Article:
Critiques, Cravings and Conundrums From the Madison Food and Dining Scene
Dec 27, 2009
12:13 PM
Small Dishes

An Old Start to a New Year

An Old Start to a New Year

It’s difficult to think about New Year’s without champagne.  There was a time, though, when punch was the drink of choice for most celebrations.  Champagne wasn’t as readily available or as affordable as it is today—at least in this country.  In the U.S., there is a much older tradition of making whiskey—whether legally or illegally.  No matter the quality or proof, diluted with fruit juice and sugar it became very palatable.

 The origin of punch goes back to India, and from there, came to England in the early 17th Century.  Originally it contained no booze but was tea-based.  Obviously it didn’t take long for someone to figure out how to give it a little more punch. In the guise of the Wassail bowl, it become part of the British Christmas tradition and was exported to the colonies.

 

Supposedly, Madison’s first New Year’s Eve party was hosted by the city’s founding mother and father, Roseline and Eben Peck, at their tavern (100 block of South Butler Street).  By the turn of the last century, the place to be on New Year’s Day was at the home of “Flat Wheel” Montgomery and his wife, Alice (104 East Gilman Street).  The draw was the punch (recipe below).

 

My own introduction to punch—making not drinking—was when I was in second grade.  My parents and some friends threw an annual party and the centerpiece was Artillery Punch. I think the origin of its name is obvious.  It was concocted in a large washtub down in the basement.  Standing on a stool, I got to help stir in the many ingredients.  Unfortunately (for my parents), I took the recipe (below) to school for Show-and-Tell—much to the shock of my teetotaler teacher. 

 

Nostalgia always runs rampant this time of year, but I think I’ll go out and buy some nonvintage champagne.

 

 

Old Madison New Year’s Punch

 

40 lemons, thinly sliced and seeded

3½ gallons whiskey

1½ gallons brandy

2 ounces ground cloves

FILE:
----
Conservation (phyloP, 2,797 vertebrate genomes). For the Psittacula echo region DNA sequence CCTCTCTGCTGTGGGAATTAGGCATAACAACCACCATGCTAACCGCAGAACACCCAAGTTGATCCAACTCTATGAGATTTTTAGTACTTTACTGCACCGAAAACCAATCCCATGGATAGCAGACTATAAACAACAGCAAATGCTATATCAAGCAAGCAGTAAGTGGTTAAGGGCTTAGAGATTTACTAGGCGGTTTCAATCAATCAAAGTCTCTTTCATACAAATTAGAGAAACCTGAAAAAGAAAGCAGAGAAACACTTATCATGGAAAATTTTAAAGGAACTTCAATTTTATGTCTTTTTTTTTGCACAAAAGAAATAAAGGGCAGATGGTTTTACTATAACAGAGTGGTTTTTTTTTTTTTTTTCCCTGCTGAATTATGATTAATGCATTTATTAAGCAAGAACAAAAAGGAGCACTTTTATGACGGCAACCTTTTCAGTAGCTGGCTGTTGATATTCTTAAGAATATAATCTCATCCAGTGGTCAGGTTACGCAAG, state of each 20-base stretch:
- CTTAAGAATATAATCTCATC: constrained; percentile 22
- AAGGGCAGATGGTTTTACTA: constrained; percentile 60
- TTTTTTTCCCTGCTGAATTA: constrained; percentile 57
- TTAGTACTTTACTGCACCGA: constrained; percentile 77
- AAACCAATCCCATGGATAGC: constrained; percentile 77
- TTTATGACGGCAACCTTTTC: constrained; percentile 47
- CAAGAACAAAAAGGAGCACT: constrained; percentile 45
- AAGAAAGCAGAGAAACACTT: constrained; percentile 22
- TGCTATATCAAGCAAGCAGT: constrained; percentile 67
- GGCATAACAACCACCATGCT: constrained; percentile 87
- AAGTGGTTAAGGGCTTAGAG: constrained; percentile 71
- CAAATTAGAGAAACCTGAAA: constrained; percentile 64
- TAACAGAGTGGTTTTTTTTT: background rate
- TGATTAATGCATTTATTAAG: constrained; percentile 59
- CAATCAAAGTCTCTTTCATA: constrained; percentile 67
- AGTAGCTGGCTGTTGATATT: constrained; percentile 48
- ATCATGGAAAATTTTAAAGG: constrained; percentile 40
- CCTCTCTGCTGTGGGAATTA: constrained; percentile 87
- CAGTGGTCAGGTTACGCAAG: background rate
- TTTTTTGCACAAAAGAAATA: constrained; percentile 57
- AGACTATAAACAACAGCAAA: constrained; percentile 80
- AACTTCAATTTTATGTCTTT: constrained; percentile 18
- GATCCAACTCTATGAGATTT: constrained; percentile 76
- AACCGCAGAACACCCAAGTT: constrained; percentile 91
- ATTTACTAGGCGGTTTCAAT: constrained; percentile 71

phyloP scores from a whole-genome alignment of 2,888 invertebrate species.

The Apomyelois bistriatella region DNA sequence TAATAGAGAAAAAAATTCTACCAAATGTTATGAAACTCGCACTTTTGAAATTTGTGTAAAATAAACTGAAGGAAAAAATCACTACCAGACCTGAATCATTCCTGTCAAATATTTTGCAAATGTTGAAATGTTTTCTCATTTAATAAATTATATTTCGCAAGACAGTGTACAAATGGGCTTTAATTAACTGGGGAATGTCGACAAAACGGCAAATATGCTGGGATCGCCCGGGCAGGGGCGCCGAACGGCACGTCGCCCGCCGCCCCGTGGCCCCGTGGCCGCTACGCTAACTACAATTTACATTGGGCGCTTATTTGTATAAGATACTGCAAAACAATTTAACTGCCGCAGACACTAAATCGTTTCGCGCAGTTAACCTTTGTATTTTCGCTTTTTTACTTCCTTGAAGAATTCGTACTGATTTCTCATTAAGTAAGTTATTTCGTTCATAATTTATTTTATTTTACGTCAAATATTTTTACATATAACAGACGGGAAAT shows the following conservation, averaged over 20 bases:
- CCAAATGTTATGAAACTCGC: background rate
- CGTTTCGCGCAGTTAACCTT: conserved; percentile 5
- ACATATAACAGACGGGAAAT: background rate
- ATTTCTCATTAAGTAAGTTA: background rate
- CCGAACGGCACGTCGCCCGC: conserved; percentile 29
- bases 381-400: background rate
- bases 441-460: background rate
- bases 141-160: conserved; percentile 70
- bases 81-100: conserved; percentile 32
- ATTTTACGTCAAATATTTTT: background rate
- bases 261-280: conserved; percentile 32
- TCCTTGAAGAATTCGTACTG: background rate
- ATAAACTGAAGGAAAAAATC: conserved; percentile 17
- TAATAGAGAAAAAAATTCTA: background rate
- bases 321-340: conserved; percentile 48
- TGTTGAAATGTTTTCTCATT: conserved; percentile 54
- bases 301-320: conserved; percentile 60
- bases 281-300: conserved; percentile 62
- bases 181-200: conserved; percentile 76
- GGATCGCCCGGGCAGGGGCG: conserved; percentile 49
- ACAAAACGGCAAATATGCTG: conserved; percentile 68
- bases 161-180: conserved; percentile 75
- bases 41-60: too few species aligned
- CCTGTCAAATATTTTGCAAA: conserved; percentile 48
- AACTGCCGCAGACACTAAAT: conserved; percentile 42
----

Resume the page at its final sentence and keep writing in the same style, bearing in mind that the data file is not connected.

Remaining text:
1 ounce ground mace

½ once ground nutmeg

½ ounce ground cinnamon

1 gallon sherry

1 gallon black currant wine

2 quarts of sweet grape juice

2 bottles chilled champagne

 

Garnish:

Sliced oranges

 

Place the lemon slices on platters in 3 layers and let stand for 6 to 8 hours.  Mix the whiskey and brandy together in a large kettle. Simmer over a slow fire for 1 hour. Throw in the lemon slices and let them stand for five minutes. Then skim off the lemons and set them aside until serving time. Put the ground spices in a linen bag and add to the pot; simmer for 30 minutes. Remove the spices.  Add the sherry and black current wine and simmer for 30 minutes.  Add grape juice and cool. Serve in a punch bowl over ice, adding champagne, reserved lemons and some sliced oranges.

 

Serves a lot.

 

 

1954 Artillery Punch

 

6 cups strong black tea

1 liter bourbon

1 750-ml bottle cabernet sauvignon

3 cups Jamaican rum

1½ cups gin

1½ cups brandy

3 ounces Benedictine

3 cups freshly squeezed orange juice

1½ cups freshly squeezed lemon juice

½ cup grenadine

 

Mix all the ingredients and let stand 2 hours or more to mellow.  Pour over a block of ice in a large punch bowl.

 

Serves 12.

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About This Blog

Dan CurdI found my interest in writing by accident. My training and first job was as a graphic designer. Unemployed, the only employment I could find in advertising at that time was as a copywriter. Somehow, I convinced Richard Newman & Associates to hire me. Later I learned they were desperate. Madison has been my home off and on since 1957 (nonstop for the past 31 years). I write about food, which I love. – Dan Curd

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